As a young woman, I transitioned from awkward and geeky to what some men considered attractive without noticing the transition myself. Ungrounded in my faith and uninstructed about my conduct, I naively pursued friendships with men without a second thought about whether those men could have had feelings for me. It took advice from a man to open my eyes to reality.
Fast-forward three decades later, and here I am a mother to grown sons. I have seen my sons, one of whom is now married and soon to be a father, toyed with and tossed about by young women whom I otherwise would consider to be virtuous and Christ-honoring. The problem seems to be in crossing the line between friendship and flirtation.
Before I had sons, I might have had a hard time understanding that young men truly do have feelings. In fact, they feel deeply. Like young women, they genuinely desire to find ideal mates who share their faith, their hearts and their goals. Like women, they daydream about their futures and even their weddings. But they navigate in muddied waters as young women float listlessly between apparent interest and disinterest.
It’s flattering to receive the attention of a young man. It’s especially flattering to receive the attention of an attractive young man. And it’s exceptionally flattering to receive the attention of an attractive, godly, worthwhile young man. Young women who lack self-esteem may unconsciously seek such attention but may pull away when they actually receive it, either out of no real interest in a relationship or of a sense of fear or unworthiness. I understand because I was that young woman. (My issues were fear and unworthiness. Big shock.)
So to young women, I have some advice I wish someone had shared with me from the word of God:
Above all else, guard your heart, for everything you do flows from it. – Proverbs 4:23
That’s what God has to say to you. Here’s what I – as an older woman and mother of sons – have to say to you:
- As you guard your heart, be guarded in how you interact with men. You may see your texts and social media posts as friendly or funny; they may see them as encouragement. The same goes for face-to-face interaction. If you spend a lot of time talking to a guy at an event, he’s more than likely strutting home that night planning how he’ll ask you out. And one-on-one time with a guy is perceived as you-and-me time. Just saying.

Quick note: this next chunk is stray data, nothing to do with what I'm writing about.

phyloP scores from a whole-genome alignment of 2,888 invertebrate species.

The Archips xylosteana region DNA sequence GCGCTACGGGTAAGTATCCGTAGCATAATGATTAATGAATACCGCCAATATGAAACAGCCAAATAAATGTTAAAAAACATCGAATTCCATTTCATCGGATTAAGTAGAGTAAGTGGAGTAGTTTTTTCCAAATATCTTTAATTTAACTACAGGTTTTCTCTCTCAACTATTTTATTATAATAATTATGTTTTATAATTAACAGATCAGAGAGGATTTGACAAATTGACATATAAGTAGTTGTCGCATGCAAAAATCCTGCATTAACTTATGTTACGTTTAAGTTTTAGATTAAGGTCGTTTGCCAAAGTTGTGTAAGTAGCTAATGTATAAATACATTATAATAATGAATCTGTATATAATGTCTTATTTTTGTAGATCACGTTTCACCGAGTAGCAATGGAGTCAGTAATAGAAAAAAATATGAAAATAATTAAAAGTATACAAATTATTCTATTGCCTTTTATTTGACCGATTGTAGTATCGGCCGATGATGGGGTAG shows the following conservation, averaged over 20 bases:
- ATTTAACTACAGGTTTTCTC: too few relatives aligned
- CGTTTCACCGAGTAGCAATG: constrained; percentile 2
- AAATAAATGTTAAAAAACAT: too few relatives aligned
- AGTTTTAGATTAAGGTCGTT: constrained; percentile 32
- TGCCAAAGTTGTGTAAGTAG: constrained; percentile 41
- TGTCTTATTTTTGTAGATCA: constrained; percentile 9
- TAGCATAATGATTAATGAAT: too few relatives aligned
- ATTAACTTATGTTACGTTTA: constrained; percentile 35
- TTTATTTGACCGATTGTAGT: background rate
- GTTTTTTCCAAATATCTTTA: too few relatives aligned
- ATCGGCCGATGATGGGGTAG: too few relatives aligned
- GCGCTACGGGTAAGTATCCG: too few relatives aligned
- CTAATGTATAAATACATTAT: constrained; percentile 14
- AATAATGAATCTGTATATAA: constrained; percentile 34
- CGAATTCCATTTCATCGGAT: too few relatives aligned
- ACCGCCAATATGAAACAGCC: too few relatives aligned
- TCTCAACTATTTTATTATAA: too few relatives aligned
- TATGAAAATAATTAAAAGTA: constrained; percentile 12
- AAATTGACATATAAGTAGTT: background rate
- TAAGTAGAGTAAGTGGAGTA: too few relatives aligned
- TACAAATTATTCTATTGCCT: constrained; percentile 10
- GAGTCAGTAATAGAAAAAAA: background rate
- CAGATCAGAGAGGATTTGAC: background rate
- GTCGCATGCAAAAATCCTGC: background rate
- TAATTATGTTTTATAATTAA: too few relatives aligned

- Consider dating as a precursor for marriage. If you’re a Christian, dating shouldn’t be about putting another notch in your belt romantically; it should be about finding the one God has chosen as your mate. If you can’t imagine yourself marrying someone, then avoid dating him and giving him false hope.
- If you even suspect you have given a guy false hopes, back off. Way off. If you’re a straight shooter like me, even consider dealing with the elephant in the room. You can do it in a friendly, funny way, like, “Hey, I just realized I’ve gotten so comfortable talking to you that I probably came off like some major flirt. My grandma would so totally flip out on me right now. Forgive me? Friends?”
- If guys – and I mean the good ones – are keeping their distance from you, it may be because you have a reputation as a tease. Guys who are worth having want girls who are worth having, and girls who are worth having don’t play games. They behave with integrity and consideration. But if you fall into this category, it’s not too late. You can prayerfully change your behavior. Consider enlisting the help of an accountability partner, someone who can be Paul to your Timothy. The guys will notice because, trust me, they’re watching you.
Next time: What purity is and why it’s important.